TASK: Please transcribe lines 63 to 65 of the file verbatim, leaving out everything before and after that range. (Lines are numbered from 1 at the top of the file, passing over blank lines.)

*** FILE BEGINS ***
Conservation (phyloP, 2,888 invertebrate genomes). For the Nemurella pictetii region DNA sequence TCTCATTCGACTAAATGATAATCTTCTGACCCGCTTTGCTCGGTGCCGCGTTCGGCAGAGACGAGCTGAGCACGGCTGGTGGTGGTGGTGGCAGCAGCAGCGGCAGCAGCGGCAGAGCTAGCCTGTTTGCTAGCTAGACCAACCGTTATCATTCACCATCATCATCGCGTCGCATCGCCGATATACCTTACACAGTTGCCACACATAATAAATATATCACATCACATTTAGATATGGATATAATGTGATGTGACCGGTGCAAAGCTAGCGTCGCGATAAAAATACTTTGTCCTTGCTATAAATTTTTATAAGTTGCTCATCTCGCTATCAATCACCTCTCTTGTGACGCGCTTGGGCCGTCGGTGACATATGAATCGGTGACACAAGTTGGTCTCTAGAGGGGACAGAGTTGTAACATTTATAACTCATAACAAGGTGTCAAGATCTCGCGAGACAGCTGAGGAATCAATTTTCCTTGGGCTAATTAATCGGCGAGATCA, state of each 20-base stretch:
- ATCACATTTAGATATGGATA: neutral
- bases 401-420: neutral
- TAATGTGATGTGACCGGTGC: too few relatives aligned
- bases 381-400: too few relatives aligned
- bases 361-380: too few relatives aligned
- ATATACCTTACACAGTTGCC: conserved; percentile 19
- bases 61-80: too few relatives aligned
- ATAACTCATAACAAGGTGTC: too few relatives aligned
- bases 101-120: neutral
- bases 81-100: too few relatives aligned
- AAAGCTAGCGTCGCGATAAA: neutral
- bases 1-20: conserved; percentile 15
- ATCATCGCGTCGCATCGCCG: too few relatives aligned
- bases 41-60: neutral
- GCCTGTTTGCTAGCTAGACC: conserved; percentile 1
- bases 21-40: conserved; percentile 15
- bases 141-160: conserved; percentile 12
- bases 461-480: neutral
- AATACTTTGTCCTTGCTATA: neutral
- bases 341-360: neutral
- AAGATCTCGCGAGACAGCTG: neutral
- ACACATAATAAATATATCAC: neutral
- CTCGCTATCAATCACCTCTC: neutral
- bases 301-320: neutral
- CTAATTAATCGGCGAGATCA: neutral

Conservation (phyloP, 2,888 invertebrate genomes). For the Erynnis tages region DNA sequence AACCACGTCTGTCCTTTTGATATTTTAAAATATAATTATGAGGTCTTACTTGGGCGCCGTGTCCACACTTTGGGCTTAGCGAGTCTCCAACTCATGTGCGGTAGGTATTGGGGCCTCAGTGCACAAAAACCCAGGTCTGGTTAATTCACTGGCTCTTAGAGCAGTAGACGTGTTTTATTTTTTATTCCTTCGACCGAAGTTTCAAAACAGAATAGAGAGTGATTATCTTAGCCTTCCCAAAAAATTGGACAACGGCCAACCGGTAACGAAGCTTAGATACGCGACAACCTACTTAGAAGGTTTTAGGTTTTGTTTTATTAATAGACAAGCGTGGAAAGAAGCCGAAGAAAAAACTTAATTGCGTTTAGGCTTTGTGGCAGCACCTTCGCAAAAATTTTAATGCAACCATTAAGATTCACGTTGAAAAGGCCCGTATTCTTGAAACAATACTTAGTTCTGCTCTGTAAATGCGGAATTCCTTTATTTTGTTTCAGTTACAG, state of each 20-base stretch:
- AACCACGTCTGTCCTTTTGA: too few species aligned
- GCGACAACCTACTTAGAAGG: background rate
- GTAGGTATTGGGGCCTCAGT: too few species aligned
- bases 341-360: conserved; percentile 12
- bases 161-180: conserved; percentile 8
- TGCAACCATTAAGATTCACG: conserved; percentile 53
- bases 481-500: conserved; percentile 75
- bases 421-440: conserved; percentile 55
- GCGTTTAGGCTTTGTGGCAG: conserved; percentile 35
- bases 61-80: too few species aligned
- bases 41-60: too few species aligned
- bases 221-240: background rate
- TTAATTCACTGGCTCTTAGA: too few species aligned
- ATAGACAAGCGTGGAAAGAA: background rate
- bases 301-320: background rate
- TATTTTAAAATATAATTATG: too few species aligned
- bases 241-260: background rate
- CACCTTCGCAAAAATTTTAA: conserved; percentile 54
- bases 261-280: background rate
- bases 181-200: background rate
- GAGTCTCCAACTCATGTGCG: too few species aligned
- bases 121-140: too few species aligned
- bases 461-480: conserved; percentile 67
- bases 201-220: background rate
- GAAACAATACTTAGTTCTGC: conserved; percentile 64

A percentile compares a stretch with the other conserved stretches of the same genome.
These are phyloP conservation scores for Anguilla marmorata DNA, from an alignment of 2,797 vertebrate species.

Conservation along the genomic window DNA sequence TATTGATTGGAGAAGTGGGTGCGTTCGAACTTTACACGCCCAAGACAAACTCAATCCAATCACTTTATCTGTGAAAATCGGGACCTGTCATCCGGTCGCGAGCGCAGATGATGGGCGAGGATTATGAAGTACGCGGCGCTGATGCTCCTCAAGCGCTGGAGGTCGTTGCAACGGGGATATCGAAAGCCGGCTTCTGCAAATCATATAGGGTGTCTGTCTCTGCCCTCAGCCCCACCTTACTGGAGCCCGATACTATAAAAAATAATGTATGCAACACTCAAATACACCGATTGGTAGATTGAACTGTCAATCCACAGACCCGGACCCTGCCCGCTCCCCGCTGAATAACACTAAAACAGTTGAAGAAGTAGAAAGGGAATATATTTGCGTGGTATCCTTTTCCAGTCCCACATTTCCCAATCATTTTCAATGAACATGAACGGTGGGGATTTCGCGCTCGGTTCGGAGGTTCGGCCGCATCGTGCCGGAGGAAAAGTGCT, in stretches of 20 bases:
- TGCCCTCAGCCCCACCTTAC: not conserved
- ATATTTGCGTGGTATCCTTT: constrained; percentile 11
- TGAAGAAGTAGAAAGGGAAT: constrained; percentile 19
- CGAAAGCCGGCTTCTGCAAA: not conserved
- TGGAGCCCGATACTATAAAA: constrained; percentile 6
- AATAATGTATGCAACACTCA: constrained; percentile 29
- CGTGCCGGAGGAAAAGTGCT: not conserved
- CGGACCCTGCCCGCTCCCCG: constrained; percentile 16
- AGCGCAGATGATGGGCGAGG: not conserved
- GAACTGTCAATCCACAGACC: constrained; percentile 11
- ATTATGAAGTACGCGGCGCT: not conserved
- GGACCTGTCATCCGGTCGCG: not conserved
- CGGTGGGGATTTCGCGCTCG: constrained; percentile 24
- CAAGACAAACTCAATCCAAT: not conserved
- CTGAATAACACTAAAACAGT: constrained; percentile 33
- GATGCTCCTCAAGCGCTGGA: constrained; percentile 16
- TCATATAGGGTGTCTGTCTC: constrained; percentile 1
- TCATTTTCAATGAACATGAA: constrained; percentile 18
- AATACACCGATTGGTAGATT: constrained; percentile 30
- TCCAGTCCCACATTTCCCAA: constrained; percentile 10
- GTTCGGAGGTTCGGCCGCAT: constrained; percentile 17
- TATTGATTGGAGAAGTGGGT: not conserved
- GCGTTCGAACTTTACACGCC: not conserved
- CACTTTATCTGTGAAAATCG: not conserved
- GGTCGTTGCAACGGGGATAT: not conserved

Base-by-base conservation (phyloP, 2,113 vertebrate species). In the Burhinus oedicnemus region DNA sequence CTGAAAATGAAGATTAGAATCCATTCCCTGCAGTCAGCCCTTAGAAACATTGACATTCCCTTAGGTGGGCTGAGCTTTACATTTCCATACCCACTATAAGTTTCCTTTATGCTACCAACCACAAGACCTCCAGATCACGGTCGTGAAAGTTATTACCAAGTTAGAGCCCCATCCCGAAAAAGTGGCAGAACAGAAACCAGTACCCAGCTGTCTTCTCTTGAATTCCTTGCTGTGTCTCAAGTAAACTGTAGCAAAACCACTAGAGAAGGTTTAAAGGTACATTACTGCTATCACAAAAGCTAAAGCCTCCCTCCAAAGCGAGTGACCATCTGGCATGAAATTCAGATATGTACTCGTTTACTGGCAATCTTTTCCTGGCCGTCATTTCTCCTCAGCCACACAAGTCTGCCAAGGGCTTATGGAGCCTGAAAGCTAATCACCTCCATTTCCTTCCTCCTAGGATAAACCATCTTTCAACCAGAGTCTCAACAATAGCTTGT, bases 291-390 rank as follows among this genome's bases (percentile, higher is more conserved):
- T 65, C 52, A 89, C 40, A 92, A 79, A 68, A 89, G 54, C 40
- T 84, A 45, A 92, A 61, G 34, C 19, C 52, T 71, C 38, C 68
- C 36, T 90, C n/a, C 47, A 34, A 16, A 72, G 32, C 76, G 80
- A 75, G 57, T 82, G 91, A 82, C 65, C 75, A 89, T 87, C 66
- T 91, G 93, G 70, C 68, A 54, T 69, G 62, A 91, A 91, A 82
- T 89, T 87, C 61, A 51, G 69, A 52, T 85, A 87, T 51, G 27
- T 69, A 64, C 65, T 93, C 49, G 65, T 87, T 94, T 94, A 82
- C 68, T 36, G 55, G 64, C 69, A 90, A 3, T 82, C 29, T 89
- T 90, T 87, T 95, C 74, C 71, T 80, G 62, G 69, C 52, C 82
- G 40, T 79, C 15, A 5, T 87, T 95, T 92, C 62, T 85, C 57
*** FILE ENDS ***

- CGGACCCTGCCCGCTCCCCG: constrained; percentile 16
- AGCGCAGATGATGGGCGAGG: not conserved
- GAACTGTCAATCCACAGACC: constrained; percentile 11